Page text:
Subscribe via RSS Feed

Board Members as Ambassadors-in-Chief Part 2: Your Image Vision

September 21, 2016 0 Comments

Diverse People in Meeting With Speech BubblesThe September 9 article at this blog, “Making Sure Your Board Members Succeed as Ambassadors-in-Chief,” points out that establishing a board standing committee responsible for overseeing external/stakeholder relations is one of the most important steps your authority can take to ensure that board members succeed as ambassadors.  And one of the critical functions of your board’s external/stakeholder relations committee is to oversee updating what I call your authority’s “Image Vision,” which provides the framework for identifying issues related to your authority’s image in the community and for fashioning image building strategies to address the issues.

The Image Vision is an ideal candidate for attention at your authority’s annual strategic work session – or retreat – where participants can generate a rough version in one of the breakout group sessions, after which your board’s external/stakeholder relations committee can refine and augment the statement for presentation to the full board.  Your authority’s Image Vision would be worthless as an external relations planning tool if it were merely one of those pithy paragraphs that organizations produce for public relations purposes.  Rather, it should consist of specific elements that complete the sentence, “We want and need to be seen by our riders, stakeholders, and the wider community as . . .” For example, among the several Image Vision elements a public transportation authority I worked with a couple of years ago identified at their board-GM-Executive Team retreat were that they wanted to be seen as:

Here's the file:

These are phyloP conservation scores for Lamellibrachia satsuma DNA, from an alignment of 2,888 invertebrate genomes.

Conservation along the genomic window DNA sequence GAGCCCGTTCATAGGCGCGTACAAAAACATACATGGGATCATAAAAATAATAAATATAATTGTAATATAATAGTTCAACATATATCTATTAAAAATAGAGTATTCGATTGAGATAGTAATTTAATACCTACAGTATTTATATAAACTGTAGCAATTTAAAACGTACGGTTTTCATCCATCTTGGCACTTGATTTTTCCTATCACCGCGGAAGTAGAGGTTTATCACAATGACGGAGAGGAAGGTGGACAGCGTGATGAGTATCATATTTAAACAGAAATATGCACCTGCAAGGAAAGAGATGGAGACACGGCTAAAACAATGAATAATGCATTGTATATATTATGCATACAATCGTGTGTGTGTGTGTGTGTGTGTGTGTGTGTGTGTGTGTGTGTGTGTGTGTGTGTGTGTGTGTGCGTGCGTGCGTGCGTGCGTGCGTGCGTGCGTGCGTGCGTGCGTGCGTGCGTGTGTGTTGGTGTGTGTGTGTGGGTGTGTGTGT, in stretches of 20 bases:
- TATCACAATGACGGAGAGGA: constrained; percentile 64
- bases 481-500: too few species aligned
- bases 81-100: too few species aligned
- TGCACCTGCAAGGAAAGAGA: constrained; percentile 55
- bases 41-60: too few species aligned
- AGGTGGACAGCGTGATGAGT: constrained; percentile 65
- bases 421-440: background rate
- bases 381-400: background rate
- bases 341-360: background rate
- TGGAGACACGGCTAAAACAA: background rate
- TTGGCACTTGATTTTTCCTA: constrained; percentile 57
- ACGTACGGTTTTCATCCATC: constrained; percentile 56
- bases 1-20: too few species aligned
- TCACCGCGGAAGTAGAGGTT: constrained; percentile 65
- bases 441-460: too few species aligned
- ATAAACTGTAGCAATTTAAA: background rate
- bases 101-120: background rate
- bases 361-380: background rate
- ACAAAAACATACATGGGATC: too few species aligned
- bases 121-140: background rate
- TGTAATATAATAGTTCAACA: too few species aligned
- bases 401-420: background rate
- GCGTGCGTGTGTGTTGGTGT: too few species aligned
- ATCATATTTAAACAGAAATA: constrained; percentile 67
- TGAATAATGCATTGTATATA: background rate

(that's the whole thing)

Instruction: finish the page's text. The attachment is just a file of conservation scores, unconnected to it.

• One of our region’s most precious resources
  • A source of tremendous pride in the region
  • A wise investment of public resources (good bang for the buck)
  • A powerful contributor to the economic welfare of the region and to its tax base
  • Highly responsive to our riders

Having refined your authority’s Image Vision and secured full-board adoption, your board’s external/stakeholder relations committee can put it to powerful use, primarily by using it as a vehicle for identifying external relations issues – defined as significant gaps between particular image elements and actual reality, as measured by customer surveys, focus groups, etc.

Of course, if your authority doesn’t develop and regularly update a formal Image Vision, then there is no effective way to decide what messages you want to be sending to key audiences out there in your region, nor can your board external/stakeholder relations committee audit plans and practices to determine whether you are doing specific things to promote the vision elements or actually contradicting elements of your image vision.  With a detailed Image Vision in hand, your external/stakeholder relations committee can easily work with staff in making sure that the right messages are being conveyed through various means such as your authority’s major publications, its promotional materials, and in board members’ presentations in various community forums.

Dear readers:  Please comment, sharing your experiences in the image building arena.

Doug Eadie

Doug Eadie, president & CEO of Doug Eadie & Company, Inc. (www.dougeadie.com) helps clients build high-impact board-CEO partnerships.
Please follow and like us: